| Dir: Woody Allen
“I want what happened in the movie last week to happen this week, otherwise what’s life all about anyway?”
Even to the present day, The Purple Rose of Cairo is one of his rare pictures that Allen himself even admits to liking -“It was the one which came closest to my original conception”. It also feels like one of his most personal, exploring the well worn theme of fantasy vs. reality within a love story to the picture house that has clear autobiographical touches. Every Woody film has these but here it’s not just sharing his unfiltered thoughts as if in a psychoanalysis session; he’s actually trying to place you into his experiences as a young boy, developing himself in the darkness of his local movie house. It’s one of his finest achievements in storytelling, charming and amusing and devastating you in equal measure at the appropriate interludes.
According to Allen, going to the movie house is a way to “avoid the harsh realities of life…the greatest kind of tranquilizer or embalment”. This is exactly why Cecilia (Mia Farrow), a Depression era waitress frequents them so often. With a job she’s not good at and a brutish unemployed husband (Danny Aiello), she dreams of living in the worlds of grand RKO pictures. When seeing their latest release for the fifth time, the film-within-a-film The Purple Rose of Cairo, character Tom Baxter (Jeff Daniels) steps off the screen and into the cinema aisle to declare his love for her. This bring in Gil Shepherd, the actor who portrayed the character, fearing the career consequences of a double raping and murdering everyone he comes in contact with. But Cecilia soon has the choice between this fantasy and a much more appealing kind of reality to her husband Monk, as Gil also falls for her. Allen’s worlds regularly have an essence of the physically impossible and simple excuses for suspending your disbelief in them – here, quaintly, it’s because this is New Jersey.
There’s a real tension between the fantasy of the fictional art we all love to watch on the big screen, and the harsh reality it’s supposedly trying to replicate. “The real one’s want their lives fictional and the fictional one’s want their lives real”, after all. Allen speaks so intelligently on how we romanticise the people and worlds in art, on screen, in books, in our imaginations and ultimately in our hopes. But our expectations cannot be matched. Fantasy is ginger ale instead of champagne, stage money, cars not starting when you get in them and no fade outs to kiss scenes. One side of her decision is honest, dependable, courageous, romantic and a great kisser – while the other side is real. Yet even when she’s kissing the real thing in Gil Shepherd, she’s still only kissing the versions of him that she adores watching on the big screen. She’s only playing the part of his female co-star. Real is putting too much pepper in the spaghetti sauce, living in fear of getting a beating from your deadbeat husband and being unemployed during the Depression.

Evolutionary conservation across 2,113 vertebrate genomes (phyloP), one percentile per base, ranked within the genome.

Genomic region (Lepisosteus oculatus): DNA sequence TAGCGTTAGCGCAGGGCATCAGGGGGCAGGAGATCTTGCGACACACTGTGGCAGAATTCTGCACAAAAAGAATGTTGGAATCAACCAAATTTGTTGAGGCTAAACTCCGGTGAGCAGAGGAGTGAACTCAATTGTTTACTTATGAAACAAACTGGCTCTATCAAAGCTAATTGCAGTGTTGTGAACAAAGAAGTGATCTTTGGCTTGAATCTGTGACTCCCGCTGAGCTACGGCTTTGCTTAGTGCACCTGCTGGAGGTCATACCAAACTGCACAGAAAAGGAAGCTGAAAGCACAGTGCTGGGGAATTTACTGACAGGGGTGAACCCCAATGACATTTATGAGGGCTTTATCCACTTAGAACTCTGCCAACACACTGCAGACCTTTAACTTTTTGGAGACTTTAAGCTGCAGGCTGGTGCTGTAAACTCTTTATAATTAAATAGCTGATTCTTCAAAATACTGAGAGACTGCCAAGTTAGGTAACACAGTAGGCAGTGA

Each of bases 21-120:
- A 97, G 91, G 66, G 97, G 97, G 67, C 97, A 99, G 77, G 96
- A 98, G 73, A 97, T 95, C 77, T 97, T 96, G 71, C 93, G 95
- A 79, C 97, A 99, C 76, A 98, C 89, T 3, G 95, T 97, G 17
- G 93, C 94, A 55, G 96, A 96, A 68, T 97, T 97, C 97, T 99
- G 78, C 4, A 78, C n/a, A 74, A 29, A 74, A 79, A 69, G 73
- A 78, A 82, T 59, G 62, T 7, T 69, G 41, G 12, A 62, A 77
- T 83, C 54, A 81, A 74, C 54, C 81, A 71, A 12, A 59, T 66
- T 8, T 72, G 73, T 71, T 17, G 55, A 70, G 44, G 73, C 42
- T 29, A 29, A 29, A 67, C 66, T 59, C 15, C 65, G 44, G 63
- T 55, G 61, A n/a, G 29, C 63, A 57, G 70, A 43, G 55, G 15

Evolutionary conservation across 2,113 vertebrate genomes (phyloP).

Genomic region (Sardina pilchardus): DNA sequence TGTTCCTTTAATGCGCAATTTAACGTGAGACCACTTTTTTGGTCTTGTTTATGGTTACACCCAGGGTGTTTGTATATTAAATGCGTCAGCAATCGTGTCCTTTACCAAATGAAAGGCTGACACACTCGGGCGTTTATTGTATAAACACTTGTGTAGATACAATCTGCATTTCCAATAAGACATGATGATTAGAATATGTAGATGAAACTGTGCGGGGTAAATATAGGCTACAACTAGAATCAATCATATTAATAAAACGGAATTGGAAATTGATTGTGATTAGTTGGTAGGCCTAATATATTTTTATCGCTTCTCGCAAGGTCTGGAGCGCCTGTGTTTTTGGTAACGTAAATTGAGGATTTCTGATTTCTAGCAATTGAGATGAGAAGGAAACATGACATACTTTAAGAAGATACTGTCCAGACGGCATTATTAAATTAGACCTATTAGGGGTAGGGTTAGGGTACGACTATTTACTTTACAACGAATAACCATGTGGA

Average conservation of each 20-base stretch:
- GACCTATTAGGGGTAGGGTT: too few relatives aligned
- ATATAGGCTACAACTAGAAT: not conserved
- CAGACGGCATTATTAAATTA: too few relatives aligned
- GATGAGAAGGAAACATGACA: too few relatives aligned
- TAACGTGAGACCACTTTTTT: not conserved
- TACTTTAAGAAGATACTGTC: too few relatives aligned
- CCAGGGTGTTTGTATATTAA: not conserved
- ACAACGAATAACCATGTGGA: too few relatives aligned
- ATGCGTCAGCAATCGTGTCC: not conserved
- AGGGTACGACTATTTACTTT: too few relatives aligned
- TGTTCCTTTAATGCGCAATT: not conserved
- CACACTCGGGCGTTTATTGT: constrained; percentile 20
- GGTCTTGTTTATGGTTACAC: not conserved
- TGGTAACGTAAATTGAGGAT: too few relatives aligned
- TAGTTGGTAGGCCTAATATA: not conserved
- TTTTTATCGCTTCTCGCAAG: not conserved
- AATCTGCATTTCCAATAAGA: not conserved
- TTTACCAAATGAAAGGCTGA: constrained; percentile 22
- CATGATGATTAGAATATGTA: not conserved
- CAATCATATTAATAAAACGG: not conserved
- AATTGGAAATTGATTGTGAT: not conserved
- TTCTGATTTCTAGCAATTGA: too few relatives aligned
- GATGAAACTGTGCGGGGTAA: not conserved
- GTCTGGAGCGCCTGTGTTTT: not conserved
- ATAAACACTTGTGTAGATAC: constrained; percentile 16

“When you choose reality, you get hurt”. This is the pessimistic view of the world that Allen permeates into all his works and what makes them so affecting. Allen calls any other ending to this portion of Cecilia’s life “trivial”, and he’s right. Like the lives in Manhattan, Annie Hall, Broadway Danny Rose, Stardust Memories – these endings aren’t happy, but they’re the truth. The romantic choice we would all be sympathetic to siding with is the Hollywood perfection of Tom Baxter. But the truth is what ultimately becomes more satisfying as an audience member, even if it breaks your heart to see it unfold.
Michael Keaton was famously let go after 8 days of shooting, for looking “too hip” to be from the 30s, and replaced with Jeff Daniels. He has fun playing both sides of one individual in Gil Shepherd the pretentious actor and Tom Baxter the romantic creation (deliberately played with a cheerful bravado, and singled out for reviews on the East coast because of it). Farrow is also her element as the adorable Cecilia. She’s mousey, timid and downtrodden but grows strength the longer she immerses herself in this fantasy. How she beams with giddy adoration when first meeting Shepherd. She showed in Broadway Danny Rose that she had the vibrancy to be a star of the screen in this era and here she looks the part. The magical glow that Tom describes Cecilia having is all Farrow. And how perfectly she delivers one of Allen’s most poetic and bittersweet lines of dialogue – “I just met a wonderful new man. He’s fictional, but you can’t have everything”.
Allen remains playful throughout it all, mining every angle of the the concept for all its comic and dramatic possibilities. It’s such a subtle and deceptively somber meditation on the act of escape through the vehicle of the celluloid. What film speaks more directly to cinephiles, as who amongst us doesn’t prioritise the cinema when spending our limited but hard earned money? After losing the man of her dreams, twice, Cecilia returns to the one thing that’s truly dependable – celluloid and flickering shadows. And she’ll no doubt go to bed that night dreaming of dancing cheek to cheek with Fred Astaire.
Part of Woody Wednesday. Fourth viewing.